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Last night I had the first lucid dream I’ve had since my early surgery recovery in March. In that dream, which must have been fueled by the painkiller regimen I was taking in the days after my surgery, I was a cashier in a large baby supply store. My boss asked me to stay after closing for a special customer who was slated to arrive then. After the regular customers had left, a middle-aged woman arrived and purchased enough infant clothes, furnture, and mattresses to fill a box truck. Her purchases were intended as anonymous gifts for expectant mothers in need. She had a self-inking stamp engraved with the phrase, “A Gift from Don Longhorn.”

She had me steady every crib mattress as she stamped it with her oddball message. She had such a chaste aura that she seemed the type who’d invent tame terms for the grittier facts of life. In her mental lexicon, it was possible that all babies conceived without medical assistance were a gift from someone’s Don Longhorn.

Last night a storm raged outside, and I slept through it with a lucid dream about a place that was very in-between. I went there with my parents, my brother, and my sister. All of us had made some sort of pact to start over in a new place, and we were to “cross over” in a small town that looked like it was plucked from somewhere in the American Midwest of 1950. We reached this town by walking through an old elevator with a bellows style inner door in a forlorn building in our own town.

By the way, it was as if this entire dream was  based upon an alternate reality to begin with. My brother, my sister, and I all looked about 18 years old at the same time, which is impossible considering that my sister was almost 9 years old when my brother was born. It was like all of us had hit a pause button on aging waiting for my brother to become an adult. With Mom and Dad, just the five of us were a family. No grandchildren, spouses, or significant others had appeared in our lives yet.

I don’t know what struggle or impasse inspired a pact to cross over to whatever lay on the other side of this town. There was a hospital waiting room with a glass wall for observation that we had to cross through to reach this promised land. I was last in line. As my hand held the door open, I knew that I could not join them. I needed to get back to the reality we had known.

As we had been walking through this small town, Mom and Dad quietly warned us that we should not be seen by the fellow in charge. He looked to be a combination of a school principal and mayor, and he was dressed like an early 50’s funeral home director. This role was played by none other than the late Chester Bennington of Linkin Park. Dad said that we’d have a hard time leaving this town if this man knew we were there.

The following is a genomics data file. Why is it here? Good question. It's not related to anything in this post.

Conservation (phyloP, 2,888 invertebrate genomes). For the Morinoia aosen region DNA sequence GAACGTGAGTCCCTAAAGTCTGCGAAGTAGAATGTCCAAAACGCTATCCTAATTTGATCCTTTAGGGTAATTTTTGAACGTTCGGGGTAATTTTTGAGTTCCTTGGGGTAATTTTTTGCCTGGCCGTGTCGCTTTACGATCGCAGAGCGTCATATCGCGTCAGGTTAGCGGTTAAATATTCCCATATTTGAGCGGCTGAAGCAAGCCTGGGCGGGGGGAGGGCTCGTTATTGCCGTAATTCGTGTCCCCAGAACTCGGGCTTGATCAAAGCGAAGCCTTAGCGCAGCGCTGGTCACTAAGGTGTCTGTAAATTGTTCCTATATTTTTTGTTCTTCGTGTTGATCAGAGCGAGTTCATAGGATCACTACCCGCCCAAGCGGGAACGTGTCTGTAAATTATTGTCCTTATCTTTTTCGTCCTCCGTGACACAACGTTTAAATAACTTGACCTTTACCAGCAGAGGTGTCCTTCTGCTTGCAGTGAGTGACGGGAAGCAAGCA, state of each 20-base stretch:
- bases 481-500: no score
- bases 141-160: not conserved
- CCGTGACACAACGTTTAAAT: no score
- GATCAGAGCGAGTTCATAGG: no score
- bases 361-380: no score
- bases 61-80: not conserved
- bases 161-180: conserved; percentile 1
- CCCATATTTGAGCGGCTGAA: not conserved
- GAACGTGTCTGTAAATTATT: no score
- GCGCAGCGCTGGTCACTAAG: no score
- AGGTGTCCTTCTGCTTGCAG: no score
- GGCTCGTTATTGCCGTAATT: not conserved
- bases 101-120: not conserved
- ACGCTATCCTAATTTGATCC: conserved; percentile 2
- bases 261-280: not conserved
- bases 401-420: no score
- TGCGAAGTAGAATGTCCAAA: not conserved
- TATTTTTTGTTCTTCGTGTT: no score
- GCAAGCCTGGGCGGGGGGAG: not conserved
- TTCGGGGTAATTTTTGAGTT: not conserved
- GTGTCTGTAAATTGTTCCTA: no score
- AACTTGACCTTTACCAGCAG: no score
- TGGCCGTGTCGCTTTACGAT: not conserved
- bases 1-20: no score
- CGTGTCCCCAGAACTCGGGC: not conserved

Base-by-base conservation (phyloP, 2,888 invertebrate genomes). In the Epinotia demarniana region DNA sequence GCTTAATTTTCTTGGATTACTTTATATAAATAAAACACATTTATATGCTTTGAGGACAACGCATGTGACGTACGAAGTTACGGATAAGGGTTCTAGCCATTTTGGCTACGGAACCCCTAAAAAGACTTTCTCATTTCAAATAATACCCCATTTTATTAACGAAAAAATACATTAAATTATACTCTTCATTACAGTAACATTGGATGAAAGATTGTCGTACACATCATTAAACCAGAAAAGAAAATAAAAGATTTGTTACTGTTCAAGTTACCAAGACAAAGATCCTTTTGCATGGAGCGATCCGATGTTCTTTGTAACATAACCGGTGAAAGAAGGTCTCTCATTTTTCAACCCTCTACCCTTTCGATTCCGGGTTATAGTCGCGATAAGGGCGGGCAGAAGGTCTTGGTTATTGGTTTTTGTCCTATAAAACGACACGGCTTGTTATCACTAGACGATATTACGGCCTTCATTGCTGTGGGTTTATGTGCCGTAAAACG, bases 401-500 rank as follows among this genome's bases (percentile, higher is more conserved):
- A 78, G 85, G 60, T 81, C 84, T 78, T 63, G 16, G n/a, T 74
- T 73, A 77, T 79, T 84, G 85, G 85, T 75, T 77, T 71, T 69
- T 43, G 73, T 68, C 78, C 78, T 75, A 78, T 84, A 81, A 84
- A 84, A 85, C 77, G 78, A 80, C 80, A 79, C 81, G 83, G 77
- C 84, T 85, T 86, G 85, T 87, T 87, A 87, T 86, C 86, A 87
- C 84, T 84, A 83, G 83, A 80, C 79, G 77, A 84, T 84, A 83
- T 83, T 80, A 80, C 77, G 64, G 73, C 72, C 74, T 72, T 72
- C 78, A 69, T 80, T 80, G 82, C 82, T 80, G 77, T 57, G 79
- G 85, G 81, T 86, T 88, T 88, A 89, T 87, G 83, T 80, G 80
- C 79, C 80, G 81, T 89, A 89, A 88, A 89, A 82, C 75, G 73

As we walked up to the hospital waiting room (all the buildings in this one street town had open walls facing its Main Street, by the way), Dad handed me the key to the old elevator we used to enter this city. He told us that if we didn’t succeed in our plan to travel to the new land through the hospital, we could go back home through the elevator. We could not let anyone see us go back into the elevator. Once inside, we’d have three minutes to cross through, or we’d have to go back into this oddball town and try to be unseen opening the elevator door again.

In handing me the key, Dad must have known that I had the least resolve in the pact for our relocation. Once we left the hospital waiting room, we could never go back, but we could cross freely between this Styx-like town and home indefinitely if needed.

I was last in line to enter the waiting room, and I felt a deep conviction that I could not go along. When I announced that I planned to stay and possibly join them at some point in the future, my sister told me that she was never going to speak to me again. Mom and Dad glanced at me in resignation, and I turned back to this mysterious town.

It seemed that I spent the better part of a day milling through town and gauging its power structure. I quickly realized that I needed to get home via the elevator with the key Dad gave me, lest I be stuck in this place for years.

Chester (who seemed to be the mayor) kept a constant pulse of the town’s activities. Who was visiting? Would they lure anyone away? Was everyone wrapped in enough tasks and conversations to avoid noticing how long they’d been there?

There was a rose bush salesman who was to arrive that day, and this seemed a significant foreign threat for some reason. Two women attired in long-skirted suit dresses were watching and waiting for his arrival, musing over whether the salesman would offer bushes of a better quality than the acres of flowers that already enveloped the town.

He arrived and chatted with Chester in this office, who told him that they did not want what he was selling. The salesman left a sample bush in the street, spotted me and quietly let me know that many people had tried to call my dad at work and wondered where he was.

As Chester distracted he people who were trying to get a closer look at the new rose bush (which was full of antique yellow blooms, by the way), I saw my chance to use my key to get back into the elevator home without anyone seeing me.